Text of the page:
An early March decision by the Belgian Council of State (equivalent to the U.S. Supreme Court) to shut down a Belgium-based 3M plant is anticipated to bring fresh turmoil to the semiconductor industry: likely shortages of specialized coolants. Coolant is a key input in chip manufacturing.
3M’s Zwijndrecht, Belgium, plant produces coolant that is essential to the etching process used in semiconductor manufacturing. Nearly two years ago, Belgian environmental regulators directed 3M to reduce and remediate the plant’s discharge of PFAS chemicals—contaminants known as “forever chemicals” because of how long they persist in water and soil—to reflect new scientific understanding of the chemicals’ impacts on human health. 3M reduced production at the plant last year, while appealing the tighter regulations. After losing the recent court decision, the company announced a €150 million remediation effort, but specifics about the timing and when coolant production would resume weren’t publicly available.
According to business media and a special report by Resilinc supply chain analysts, the 3M plant was responsible for about 80% of certain types of specialized coolants (3M Fluorinert and 3M Novec) used by semiconductor manufacturers worldwide. 3M accounts for 90% of this type of coolant production: its Belgium plant accounts for 80% of production and its US plant accounts for 10%. On March 18, 3M informed customers – including Samsung, SK Hynix, Intel and TSMC – of impending shortages. Depending on inventory levels, these and other large semiconductor manufacturers may have between one month and three months’ supply of the specialized coolant on hand, according to Resilinc’s analysis.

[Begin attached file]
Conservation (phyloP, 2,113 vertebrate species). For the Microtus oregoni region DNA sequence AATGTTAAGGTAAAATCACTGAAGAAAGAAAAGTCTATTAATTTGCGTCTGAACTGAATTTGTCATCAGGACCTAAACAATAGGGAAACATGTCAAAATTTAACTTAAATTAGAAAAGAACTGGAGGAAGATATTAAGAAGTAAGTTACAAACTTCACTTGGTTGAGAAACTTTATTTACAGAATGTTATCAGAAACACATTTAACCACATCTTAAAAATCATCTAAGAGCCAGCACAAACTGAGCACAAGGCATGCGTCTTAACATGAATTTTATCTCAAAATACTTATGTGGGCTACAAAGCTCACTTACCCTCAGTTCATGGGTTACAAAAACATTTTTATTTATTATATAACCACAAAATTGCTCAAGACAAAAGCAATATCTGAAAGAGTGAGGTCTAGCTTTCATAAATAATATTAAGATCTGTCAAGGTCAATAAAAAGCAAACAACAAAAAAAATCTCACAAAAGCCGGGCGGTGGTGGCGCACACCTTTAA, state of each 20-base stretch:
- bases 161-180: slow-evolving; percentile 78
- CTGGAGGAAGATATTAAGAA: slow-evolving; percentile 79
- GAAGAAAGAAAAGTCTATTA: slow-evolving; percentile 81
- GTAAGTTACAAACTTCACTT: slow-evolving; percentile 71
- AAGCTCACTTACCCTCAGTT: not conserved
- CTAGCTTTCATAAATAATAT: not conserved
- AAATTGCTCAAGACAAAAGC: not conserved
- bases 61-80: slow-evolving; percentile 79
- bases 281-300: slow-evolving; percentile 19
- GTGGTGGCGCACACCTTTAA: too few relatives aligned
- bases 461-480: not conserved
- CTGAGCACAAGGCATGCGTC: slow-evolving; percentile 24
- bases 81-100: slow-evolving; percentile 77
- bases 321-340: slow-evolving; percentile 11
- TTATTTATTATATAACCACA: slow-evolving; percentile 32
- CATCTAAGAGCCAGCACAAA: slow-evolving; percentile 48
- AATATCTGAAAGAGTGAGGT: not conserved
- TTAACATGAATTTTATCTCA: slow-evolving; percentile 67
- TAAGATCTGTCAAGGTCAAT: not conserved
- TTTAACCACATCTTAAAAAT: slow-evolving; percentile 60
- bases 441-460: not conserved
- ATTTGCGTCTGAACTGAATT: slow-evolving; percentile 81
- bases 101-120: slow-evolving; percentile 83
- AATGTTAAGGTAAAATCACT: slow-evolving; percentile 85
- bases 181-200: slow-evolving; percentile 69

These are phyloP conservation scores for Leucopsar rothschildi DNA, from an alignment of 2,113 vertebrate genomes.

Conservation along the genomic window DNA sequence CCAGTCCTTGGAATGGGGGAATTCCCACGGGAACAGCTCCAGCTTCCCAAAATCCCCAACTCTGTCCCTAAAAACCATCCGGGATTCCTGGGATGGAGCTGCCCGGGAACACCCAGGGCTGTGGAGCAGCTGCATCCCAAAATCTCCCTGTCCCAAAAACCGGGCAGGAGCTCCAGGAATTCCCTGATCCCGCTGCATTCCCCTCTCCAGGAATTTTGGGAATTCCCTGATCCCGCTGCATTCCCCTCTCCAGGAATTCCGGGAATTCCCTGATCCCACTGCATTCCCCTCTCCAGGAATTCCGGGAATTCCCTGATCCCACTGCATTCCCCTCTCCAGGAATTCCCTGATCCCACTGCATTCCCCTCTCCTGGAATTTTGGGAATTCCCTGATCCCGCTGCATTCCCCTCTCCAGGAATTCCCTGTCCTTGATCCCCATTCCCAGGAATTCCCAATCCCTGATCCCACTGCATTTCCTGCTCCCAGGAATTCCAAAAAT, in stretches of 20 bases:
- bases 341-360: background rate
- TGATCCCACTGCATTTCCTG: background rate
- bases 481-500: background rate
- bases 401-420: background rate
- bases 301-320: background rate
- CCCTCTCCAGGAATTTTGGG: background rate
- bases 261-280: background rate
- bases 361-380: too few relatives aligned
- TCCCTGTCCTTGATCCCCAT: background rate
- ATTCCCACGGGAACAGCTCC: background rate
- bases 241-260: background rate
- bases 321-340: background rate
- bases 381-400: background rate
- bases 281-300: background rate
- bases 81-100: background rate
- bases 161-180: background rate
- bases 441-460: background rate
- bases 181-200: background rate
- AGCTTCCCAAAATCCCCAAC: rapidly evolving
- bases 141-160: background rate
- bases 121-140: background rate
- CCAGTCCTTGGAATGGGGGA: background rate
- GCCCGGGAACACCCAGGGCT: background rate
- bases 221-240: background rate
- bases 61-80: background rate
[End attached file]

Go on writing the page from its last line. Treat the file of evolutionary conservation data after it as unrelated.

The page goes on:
And, it’s likely supply chain disruptions associated with tighter regulations of PFAS chemicals will continue, especially in Europe. Belgium, for example, is urging an EU-wide ban on use of the substances.
According to Cooling Post, a trade journal for the refrigerant industry, Germany, the Netherlands, Sweden, Norway, and Denmark are also pushing the EU to restrict the use of PFAS used in manufacturing common refrigerants HFC and HFO. After a delay, new regulations will likely be published in January 2023, followed by stakeholder consultation. If approved by the EU parliament and council of ministers, the new PFAS regulations would go into effect in 2025.
Careful monitoring of emerging environmental regulations should be a part of every supply chain risk management (SCRM) program. It’s also worth mentioning that the 3M coolant plant is an example of a single source upon which an entire industry depends for a key input. While the impacts of the current disruption may not amount to extensive disruptions, it stands as a testimony to the importance of rigorous and thorough supply chain mapping to identify hidden lower-tier dependencies, as well as mitigation strategies such as finding alternate suppliers or adjusting production methods to use more commonly available chemicals.